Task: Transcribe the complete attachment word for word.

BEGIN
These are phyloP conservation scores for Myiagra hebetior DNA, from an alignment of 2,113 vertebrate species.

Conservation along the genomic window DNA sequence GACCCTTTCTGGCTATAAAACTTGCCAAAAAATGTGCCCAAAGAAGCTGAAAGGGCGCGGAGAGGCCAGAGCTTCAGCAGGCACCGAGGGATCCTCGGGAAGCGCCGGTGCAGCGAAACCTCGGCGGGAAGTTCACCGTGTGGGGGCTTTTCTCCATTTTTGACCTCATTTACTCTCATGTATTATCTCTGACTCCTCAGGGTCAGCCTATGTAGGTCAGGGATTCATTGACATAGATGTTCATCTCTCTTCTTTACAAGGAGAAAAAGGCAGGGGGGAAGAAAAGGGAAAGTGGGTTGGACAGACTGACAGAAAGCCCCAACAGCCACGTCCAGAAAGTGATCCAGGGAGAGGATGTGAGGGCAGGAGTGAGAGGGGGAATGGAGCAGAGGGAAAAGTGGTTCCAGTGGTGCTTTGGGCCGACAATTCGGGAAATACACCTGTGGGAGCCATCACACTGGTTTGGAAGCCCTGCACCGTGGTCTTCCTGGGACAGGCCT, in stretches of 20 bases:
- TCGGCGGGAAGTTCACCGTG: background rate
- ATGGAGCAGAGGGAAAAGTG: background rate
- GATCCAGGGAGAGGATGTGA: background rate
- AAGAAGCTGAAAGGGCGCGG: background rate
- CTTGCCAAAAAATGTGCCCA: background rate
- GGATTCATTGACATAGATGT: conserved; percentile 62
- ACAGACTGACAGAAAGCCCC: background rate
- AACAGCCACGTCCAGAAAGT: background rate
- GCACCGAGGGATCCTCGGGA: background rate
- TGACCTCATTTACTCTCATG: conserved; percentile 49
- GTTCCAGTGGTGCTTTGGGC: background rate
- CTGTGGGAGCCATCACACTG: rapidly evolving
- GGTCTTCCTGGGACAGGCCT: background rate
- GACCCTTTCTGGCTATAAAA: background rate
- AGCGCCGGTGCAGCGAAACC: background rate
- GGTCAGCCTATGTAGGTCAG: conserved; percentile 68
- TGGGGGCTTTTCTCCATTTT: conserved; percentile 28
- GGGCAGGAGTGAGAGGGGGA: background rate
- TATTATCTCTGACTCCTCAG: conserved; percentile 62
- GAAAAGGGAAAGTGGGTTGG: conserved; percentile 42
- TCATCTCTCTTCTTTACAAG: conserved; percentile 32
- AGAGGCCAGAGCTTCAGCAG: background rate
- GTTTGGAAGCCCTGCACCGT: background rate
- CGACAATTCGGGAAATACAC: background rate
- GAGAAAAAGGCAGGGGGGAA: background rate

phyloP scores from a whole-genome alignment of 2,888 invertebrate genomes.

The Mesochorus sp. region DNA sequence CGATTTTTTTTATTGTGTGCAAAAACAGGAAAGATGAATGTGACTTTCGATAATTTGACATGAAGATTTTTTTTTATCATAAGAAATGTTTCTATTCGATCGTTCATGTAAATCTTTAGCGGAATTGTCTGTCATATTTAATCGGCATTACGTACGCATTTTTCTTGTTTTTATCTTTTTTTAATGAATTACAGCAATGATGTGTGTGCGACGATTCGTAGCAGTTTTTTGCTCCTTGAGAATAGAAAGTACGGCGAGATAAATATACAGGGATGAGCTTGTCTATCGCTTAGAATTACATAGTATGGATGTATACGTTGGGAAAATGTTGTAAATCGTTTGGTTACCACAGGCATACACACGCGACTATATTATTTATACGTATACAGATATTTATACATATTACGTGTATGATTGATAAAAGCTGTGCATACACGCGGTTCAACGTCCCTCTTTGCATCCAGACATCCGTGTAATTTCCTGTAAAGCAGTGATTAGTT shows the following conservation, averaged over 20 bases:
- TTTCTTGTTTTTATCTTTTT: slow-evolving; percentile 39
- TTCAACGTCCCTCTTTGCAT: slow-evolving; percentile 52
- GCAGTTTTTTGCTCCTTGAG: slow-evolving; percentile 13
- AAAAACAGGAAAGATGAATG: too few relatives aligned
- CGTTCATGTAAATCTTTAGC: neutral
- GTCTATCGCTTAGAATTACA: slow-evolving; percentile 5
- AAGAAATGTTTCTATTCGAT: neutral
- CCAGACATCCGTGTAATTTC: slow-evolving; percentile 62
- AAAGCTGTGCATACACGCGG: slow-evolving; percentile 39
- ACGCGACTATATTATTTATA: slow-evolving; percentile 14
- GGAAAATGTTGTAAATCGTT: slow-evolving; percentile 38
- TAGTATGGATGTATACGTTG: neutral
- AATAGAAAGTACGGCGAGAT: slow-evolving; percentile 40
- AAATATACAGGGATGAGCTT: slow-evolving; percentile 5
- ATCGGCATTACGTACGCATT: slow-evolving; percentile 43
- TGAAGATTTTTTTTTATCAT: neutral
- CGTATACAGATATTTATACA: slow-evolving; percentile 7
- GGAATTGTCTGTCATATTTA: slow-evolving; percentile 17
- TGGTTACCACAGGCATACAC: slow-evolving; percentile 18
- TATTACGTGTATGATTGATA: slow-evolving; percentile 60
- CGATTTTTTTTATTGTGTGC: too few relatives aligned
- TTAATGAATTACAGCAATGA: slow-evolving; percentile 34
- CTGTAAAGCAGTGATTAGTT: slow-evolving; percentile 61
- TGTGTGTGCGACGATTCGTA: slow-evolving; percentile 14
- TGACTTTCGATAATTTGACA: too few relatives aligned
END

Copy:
These are phyloP conservation scores for Myiagra hebetior DNA, from an alignment of 2,113 vertebrate species.

Conservation along the genomic window DNA sequence GACCCTTTCTGGCTATAAAACTTGCCAAAAAATGTGCCCAAAGAAGCTGAAAGGGCGCGGAGAGGCCAGAGCTTCAGCAGGCACCGAGGGATCCTCGGGAAGCGCCGGTGCAGCGAAACCTCGGCGGGAAGTTCACCGTGTGGGGGCTTTTCTCCATTTTTGACCTCATTTACTCTCATGTATTATCTCTGACTCCTCAGGGTCAGCCTATGTAGGTCAGGGATTCATTGACATAGATGTTCATCTCTCTTCTTTACAAGGAGAAAAAGGCAGGGGGGAAGAAAAGGGAAAGTGGGTTGGACAGACTGACAGAAAGCCCCAACAGCCACGTCCAGAAAGTGATCCAGGGAGAGGATGTGAGGGCAGGAGTGAGAGGGGGAATGGAGCAGAGGGAAAAGTGGTTCCAGTGGTGCTTTGGGCCGACAATTCGGGAAATACACCTGTGGGAGCCATCACACTGGTTTGGAAGCCCTGCACCGTGGTCTTCCTGGGACAGGCCT, in stretches of 20 bases:
- TCGGCGGGAAGTTCACCGTG: background rate
- ATGGAGCAGAGGGAAAAGTG: background rate
- GATCCAGGGAGAGGATGTGA: background rate
- AAGAAGCTGAAAGGGCGCGG: background rate
- CTTGCCAAAAAATGTGCCCA: background rate
- GGATTCATTGACATAGATGT: conserved; percentile 62
- ACAGACTGACAGAAAGCCCC: background rate
- AACAGCCACGTCCAGAAAGT: background rate
- GCACCGAGGGATCCTCGGGA: background rate
- TGACCTCATTTACTCTCATG: conserved; percentile 49
- GTTCCAGTGGTGCTTTGGGC: background rate
- CTGTGGGAGCCATCACACTG: rapidly evolving
- GGTCTTCCTGGGACAGGCCT: background rate
- GACCCTTTCTGGCTATAAAA: background rate
- AGCGCCGGTGCAGCGAAACC: background rate
- GGTCAGCCTATGTAGGTCAG: conserved; percentile 68
- TGGGGGCTTTTCTCCATTTT: conserved; percentile 28
- GGGCAGGAGTGAGAGGGGGA: background rate
- TATTATCTCTGACTCCTCAG: conserved; percentile 62
- GAAAAGGGAAAGTGGGTTGG: conserved; percentile 42
- TCATCTCTCTTCTTTACAAG: conserved; percentile 32
- AGAGGCCAGAGCTTCAGCAG: background rate
- GTTTGGAAGCCCTGCACCGT: background rate
- CGACAATTCGGGAAATACAC: background rate
- GAGAAAAAGGCAGGGGGGAA: background rate

phyloP scores from a whole-genome alignment of 2,888 invertebrate genomes.

The Mesochorus sp. region DNA sequence CGATTTTTTTTATTGTGTGCAAAAACAGGAAAGATGAATGTGACTTTCGATAATTTGACATGAAGATTTTTTTTTATCATAAGAAATGTTTCTATTCGATCGTTCATGTAAATCTTTAGCGGAATTGTCTGTCATATTTAATCGGCATTACGTACGCATTTTTCTTGTTTTTATCTTTTTTTAATGAATTACAGCAATGATGTGTGTGCGACGATTCGTAGCAGTTTTTTGCTCCTTGAGAATAGAAAGTACGGCGAGATAAATATACAGGGATGAGCTTGTCTATCGCTTAGAATTACATAGTATGGATGTATACGTTGGGAAAATGTTGTAAATCGTTTGGTTACCACAGGCATACACACGCGACTATATTATTTATACGTATACAGATATTTATACATATTACGTGTATGATTGATAAAAGCTGTGCATACACGCGGTTCAACGTCCCTCTTTGCATCCAGACATCCGTGTAATTTCCTGTAAAGCAGTGATTAGTT shows the following conservation, averaged over 20 bases:
- TTTCTTGTTTTTATCTTTTT: slow-evolving; percentile 39
- TTCAACGTCCCTCTTTGCAT: slow-evolving; percentile 52
- GCAGTTTTTTGCTCCTTGAG: slow-evolving; percentile 13
- AAAAACAGGAAAGATGAATG: too few relatives aligned
- CGTTCATGTAAATCTTTAGC: neutral
- GTCTATCGCTTAGAATTACA: slow-evolving; percentile 5
- AAGAAATGTTTCTATTCGAT: neutral
- CCAGACATCCGTGTAATTTC: slow-evolving; percentile 62
- AAAGCTGTGCATACACGCGG: slow-evolving; percentile 39
- ACGCGACTATATTATTTATA: slow-evolving; percentile 14
- GGAAAATGTTGTAAATCGTT: slow-evolving; percentile 38
- TAGTATGGATGTATACGTTG: neutral
- AATAGAAAGTACGGCGAGAT: slow-evolving; percentile 40
- AAATATACAGGGATGAGCTT: slow-evolving; percentile 5
- ATCGGCATTACGTACGCATT: slow-evolving; percentile 43
- TGAAGATTTTTTTTTATCAT: neutral
- CGTATACAGATATTTATACA: slow-evolving; percentile 7
- GGAATTGTCTGTCATATTTA: slow-evolving; percentile 17
- TGGTTACCACAGGCATACAC: slow-evolving; percentile 18
- TATTACGTGTATGATTGATA: slow-evolving; percentile 60
- CGATTTTTTTTATTGTGTGC: too few relatives aligned
- TTAATGAATTACAGCAATGA: slow-evolving; percentile 34
- CTGTAAAGCAGTGATTAGTT: slow-evolving; percentile 61
- TGTGTGTGCGACGATTCGTA: slow-evolving; percentile 14
- TGACTTTCGATAATTTGACA: too few relatives aligned